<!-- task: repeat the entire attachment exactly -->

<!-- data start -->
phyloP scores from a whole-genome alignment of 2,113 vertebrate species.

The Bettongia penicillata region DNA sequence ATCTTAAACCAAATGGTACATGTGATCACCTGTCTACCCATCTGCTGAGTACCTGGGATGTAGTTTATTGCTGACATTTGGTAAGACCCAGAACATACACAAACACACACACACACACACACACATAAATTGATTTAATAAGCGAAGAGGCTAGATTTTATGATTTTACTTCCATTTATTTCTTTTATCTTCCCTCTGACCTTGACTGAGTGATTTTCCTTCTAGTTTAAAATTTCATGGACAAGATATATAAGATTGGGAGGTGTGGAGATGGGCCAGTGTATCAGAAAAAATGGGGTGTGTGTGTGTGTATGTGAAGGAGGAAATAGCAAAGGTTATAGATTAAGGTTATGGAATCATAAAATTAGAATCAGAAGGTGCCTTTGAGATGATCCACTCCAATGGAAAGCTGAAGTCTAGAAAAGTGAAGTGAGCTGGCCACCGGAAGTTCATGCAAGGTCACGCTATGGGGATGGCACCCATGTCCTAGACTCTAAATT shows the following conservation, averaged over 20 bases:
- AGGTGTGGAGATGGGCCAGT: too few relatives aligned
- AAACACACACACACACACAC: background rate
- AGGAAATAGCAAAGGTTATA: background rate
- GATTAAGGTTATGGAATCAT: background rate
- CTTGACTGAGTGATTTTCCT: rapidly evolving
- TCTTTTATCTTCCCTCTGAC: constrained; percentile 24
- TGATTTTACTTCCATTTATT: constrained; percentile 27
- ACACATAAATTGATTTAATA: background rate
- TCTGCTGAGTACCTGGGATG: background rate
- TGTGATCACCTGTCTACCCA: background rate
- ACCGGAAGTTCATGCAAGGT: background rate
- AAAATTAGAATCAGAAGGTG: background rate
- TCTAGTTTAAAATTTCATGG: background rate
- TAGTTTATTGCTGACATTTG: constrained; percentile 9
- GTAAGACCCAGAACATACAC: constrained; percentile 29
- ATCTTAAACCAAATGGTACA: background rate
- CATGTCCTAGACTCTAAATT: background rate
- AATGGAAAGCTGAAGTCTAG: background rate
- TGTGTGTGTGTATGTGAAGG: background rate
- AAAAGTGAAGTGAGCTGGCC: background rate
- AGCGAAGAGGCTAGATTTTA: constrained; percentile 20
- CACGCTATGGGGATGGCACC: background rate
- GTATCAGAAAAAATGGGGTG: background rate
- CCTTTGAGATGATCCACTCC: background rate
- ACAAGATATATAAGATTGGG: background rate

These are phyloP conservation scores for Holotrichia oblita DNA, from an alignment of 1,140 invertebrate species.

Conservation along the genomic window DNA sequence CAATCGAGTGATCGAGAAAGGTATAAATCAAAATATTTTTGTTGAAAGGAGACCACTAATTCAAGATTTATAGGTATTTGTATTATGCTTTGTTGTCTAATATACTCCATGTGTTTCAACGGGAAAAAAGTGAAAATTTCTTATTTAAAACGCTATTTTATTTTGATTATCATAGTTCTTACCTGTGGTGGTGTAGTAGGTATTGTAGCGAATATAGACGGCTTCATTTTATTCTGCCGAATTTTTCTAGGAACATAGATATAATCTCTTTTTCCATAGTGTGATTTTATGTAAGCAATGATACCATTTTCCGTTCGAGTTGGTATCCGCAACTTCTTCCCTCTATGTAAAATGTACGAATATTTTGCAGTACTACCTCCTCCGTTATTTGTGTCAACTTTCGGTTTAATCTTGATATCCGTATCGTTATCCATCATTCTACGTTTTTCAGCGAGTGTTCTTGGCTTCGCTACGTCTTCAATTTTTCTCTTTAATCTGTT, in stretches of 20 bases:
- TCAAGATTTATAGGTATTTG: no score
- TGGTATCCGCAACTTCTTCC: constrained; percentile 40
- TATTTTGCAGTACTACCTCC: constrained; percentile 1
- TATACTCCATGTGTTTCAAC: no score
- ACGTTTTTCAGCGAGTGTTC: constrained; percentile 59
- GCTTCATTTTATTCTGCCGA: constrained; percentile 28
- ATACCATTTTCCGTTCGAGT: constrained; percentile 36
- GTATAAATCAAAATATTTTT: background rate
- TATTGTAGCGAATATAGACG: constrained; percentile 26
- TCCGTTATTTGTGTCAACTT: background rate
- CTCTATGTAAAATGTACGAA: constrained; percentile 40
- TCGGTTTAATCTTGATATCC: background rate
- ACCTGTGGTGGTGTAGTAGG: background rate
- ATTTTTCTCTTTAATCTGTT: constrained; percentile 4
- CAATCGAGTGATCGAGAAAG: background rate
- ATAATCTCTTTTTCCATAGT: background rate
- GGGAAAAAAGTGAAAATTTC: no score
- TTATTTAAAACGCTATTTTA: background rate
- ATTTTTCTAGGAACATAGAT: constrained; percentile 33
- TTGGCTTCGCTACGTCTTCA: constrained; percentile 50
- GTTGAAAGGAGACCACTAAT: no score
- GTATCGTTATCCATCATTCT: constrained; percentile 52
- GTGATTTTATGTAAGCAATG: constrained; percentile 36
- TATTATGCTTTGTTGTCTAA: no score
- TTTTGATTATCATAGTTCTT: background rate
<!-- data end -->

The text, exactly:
phyloP scores from a whole-genome alignment of 2,113 vertebrate species.

The Bettongia penicillata region DNA sequence ATCTTAAACCAAATGGTACATGTGATCACCTGTCTACCCATCTGCTGAGTACCTGGGATGTAGTTTATTGCTGACATTTGGTAAGACCCAGAACATACACAAACACACACACACACACACACACATAAATTGATTTAATAAGCGAAGAGGCTAGATTTTATGATTTTACTTCCATTTATTTCTTTTATCTTCCCTCTGACCTTGACTGAGTGATTTTCCTTCTAGTTTAAAATTTCATGGACAAGATATATAAGATTGGGAGGTGTGGAGATGGGCCAGTGTATCAGAAAAAATGGGGTGTGTGTGTGTGTATGTGAAGGAGGAAATAGCAAAGGTTATAGATTAAGGTTATGGAATCATAAAATTAGAATCAGAAGGTGCCTTTGAGATGATCCACTCCAATGGAAAGCTGAAGTCTAGAAAAGTGAAGTGAGCTGGCCACCGGAAGTTCATGCAAGGTCACGCTATGGGGATGGCACCCATGTCCTAGACTCTAAATT shows the following conservation, averaged over 20 bases:
- AGGTGTGGAGATGGGCCAGT: too few relatives aligned
- AAACACACACACACACACAC: background rate
- AGGAAATAGCAAAGGTTATA: background rate
- GATTAAGGTTATGGAATCAT: background rate
- CTTGACTGAGTGATTTTCCT: rapidly evolving
- TCTTTTATCTTCCCTCTGAC: constrained; percentile 24
- TGATTTTACTTCCATTTATT: constrained; percentile 27
- ACACATAAATTGATTTAATA: background rate
- TCTGCTGAGTACCTGGGATG: background rate
- TGTGATCACCTGTCTACCCA: background rate
- ACCGGAAGTTCATGCAAGGT: background rate
- AAAATTAGAATCAGAAGGTG: background rate
- TCTAGTTTAAAATTTCATGG: background rate
- TAGTTTATTGCTGACATTTG: constrained; percentile 9
- GTAAGACCCAGAACATACAC: constrained; percentile 29
- ATCTTAAACCAAATGGTACA: background rate
- CATGTCCTAGACTCTAAATT: background rate
- AATGGAAAGCTGAAGTCTAG: background rate
- TGTGTGTGTGTATGTGAAGG: background rate
- AAAAGTGAAGTGAGCTGGCC: background rate
- AGCGAAGAGGCTAGATTTTA: constrained; percentile 20
- CACGCTATGGGGATGGCACC: background rate
- GTATCAGAAAAAATGGGGTG: background rate
- CCTTTGAGATGATCCACTCC: background rate
- ACAAGATATATAAGATTGGG: background rate

These are phyloP conservation scores for Holotrichia oblita DNA, from an alignment of 1,140 invertebrate species.

Conservation along the genomic window DNA sequence CAATCGAGTGATCGAGAAAGGTATAAATCAAAATATTTTTGTTGAAAGGAGACCACTAATTCAAGATTTATAGGTATTTGTATTATGCTTTGTTGTCTAATATACTCCATGTGTTTCAACGGGAAAAAAGTGAAAATTTCTTATTTAAAACGCTATTTTATTTTGATTATCATAGTTCTTACCTGTGGTGGTGTAGTAGGTATTGTAGCGAATATAGACGGCTTCATTTTATTCTGCCGAATTTTTCTAGGAACATAGATATAATCTCTTTTTCCATAGTGTGATTTTATGTAAGCAATGATACCATTTTCCGTTCGAGTTGGTATCCGCAACTTCTTCCCTCTATGTAAAATGTACGAATATTTTGCAGTACTACCTCCTCCGTTATTTGTGTCAACTTTCGGTTTAATCTTGATATCCGTATCGTTATCCATCATTCTACGTTTTTCAGCGAGTGTTCTTGGCTTCGCTACGTCTTCAATTTTTCTCTTTAATCTGTT, in stretches of 20 bases:
- TCAAGATTTATAGGTATTTG: no score
- TGGTATCCGCAACTTCTTCC: constrained; percentile 40
- TATTTTGCAGTACTACCTCC: constrained; percentile 1
- TATACTCCATGTGTTTCAAC: no score
- ACGTTTTTCAGCGAGTGTTC: constrained; percentile 59
- GCTTCATTTTATTCTGCCGA: constrained; percentile 28
- ATACCATTTTCCGTTCGAGT: constrained; percentile 36
- GTATAAATCAAAATATTTTT: background rate
- TATTGTAGCGAATATAGACG: constrained; percentile 26
- TCCGTTATTTGTGTCAACTT: background rate
- CTCTATGTAAAATGTACGAA: constrained; percentile 40
- TCGGTTTAATCTTGATATCC: background rate
- ACCTGTGGTGGTGTAGTAGG: background rate
- ATTTTTCTCTTTAATCTGTT: constrained; percentile 4
- CAATCGAGTGATCGAGAAAG: background rate
- ATAATCTCTTTTTCCATAGT: background rate
- GGGAAAAAAGTGAAAATTTC: no score
- TTATTTAAAACGCTATTTTA: background rate
- ATTTTTCTAGGAACATAGAT: constrained; percentile 33
- TTGGCTTCGCTACGTCTTCA: constrained; percentile 50
- GTTGAAAGGAGACCACTAAT: no score
- GTATCGTTATCCATCATTCT: constrained; percentile 52
- GTGATTTTATGTAAGCAATG: constrained; percentile 36
- TATTATGCTTTGTTGTCTAA: no score
- TTTTGATTATCATAGTTCTT: background rate